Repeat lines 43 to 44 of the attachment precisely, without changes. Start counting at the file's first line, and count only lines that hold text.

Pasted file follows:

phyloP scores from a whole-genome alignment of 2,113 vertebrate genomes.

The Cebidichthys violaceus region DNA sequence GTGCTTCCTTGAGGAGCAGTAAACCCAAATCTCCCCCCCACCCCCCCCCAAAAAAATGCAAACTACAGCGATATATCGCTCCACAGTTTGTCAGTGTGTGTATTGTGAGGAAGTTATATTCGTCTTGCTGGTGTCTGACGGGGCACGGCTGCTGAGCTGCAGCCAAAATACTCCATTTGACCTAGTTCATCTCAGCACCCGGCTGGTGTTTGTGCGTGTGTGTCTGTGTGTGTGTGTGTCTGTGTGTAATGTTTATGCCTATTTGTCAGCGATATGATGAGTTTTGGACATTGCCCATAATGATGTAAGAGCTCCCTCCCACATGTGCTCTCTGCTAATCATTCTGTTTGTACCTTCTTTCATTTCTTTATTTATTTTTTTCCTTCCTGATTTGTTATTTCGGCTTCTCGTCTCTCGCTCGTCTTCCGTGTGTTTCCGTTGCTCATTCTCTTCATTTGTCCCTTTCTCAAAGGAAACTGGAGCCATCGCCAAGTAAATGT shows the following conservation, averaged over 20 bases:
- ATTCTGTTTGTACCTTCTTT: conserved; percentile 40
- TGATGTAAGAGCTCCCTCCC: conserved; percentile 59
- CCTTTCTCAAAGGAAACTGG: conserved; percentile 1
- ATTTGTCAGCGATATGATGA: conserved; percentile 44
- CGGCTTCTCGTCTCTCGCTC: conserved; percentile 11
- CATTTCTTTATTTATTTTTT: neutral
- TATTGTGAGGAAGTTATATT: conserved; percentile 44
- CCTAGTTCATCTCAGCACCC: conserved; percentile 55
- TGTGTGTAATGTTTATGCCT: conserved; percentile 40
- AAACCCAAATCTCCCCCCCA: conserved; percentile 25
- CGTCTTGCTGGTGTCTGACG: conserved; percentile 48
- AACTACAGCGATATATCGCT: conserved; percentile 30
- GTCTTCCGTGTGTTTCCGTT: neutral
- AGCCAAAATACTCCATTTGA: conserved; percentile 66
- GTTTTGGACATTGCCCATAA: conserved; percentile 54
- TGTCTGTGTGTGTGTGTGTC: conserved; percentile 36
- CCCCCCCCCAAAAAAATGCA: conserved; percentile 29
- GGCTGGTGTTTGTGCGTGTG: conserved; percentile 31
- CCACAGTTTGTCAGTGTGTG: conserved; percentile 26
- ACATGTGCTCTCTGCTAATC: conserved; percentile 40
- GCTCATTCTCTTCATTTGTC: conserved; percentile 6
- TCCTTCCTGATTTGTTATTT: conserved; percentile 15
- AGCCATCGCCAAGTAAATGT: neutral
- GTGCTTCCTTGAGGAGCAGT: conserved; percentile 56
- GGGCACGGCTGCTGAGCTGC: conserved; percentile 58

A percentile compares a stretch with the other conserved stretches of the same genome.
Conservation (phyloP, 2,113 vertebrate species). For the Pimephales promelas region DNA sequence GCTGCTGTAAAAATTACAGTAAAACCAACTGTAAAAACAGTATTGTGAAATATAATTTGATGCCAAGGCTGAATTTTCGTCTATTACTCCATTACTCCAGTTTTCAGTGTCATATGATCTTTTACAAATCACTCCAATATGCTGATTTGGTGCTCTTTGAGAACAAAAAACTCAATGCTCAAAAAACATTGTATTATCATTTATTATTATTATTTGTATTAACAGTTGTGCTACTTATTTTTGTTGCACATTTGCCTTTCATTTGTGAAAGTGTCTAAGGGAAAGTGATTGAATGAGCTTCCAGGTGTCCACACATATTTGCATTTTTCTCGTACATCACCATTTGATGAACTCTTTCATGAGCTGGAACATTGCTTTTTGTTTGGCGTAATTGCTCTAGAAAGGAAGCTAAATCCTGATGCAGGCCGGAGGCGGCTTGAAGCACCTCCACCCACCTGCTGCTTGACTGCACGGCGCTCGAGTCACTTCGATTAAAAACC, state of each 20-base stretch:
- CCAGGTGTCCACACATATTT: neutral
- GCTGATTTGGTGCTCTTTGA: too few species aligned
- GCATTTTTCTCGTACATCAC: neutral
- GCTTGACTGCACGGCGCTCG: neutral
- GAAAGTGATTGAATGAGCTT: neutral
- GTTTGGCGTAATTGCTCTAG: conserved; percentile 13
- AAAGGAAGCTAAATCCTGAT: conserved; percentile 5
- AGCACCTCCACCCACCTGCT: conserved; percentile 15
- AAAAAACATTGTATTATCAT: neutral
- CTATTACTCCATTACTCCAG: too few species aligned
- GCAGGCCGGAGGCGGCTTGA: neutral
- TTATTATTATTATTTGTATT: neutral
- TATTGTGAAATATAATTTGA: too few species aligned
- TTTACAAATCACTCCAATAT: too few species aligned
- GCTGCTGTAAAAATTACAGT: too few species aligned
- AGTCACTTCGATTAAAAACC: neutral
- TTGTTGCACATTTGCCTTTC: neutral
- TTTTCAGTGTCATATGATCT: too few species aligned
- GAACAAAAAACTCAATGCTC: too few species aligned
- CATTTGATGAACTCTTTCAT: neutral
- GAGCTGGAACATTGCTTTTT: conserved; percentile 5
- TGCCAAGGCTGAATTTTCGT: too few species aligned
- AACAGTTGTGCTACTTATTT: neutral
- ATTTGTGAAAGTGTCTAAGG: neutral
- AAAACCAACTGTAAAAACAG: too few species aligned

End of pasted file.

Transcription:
- TTTACAAATCACTCCAATAT: too few species aligned
- GCTGCTGTAAAAATTACAGT: too few species aligned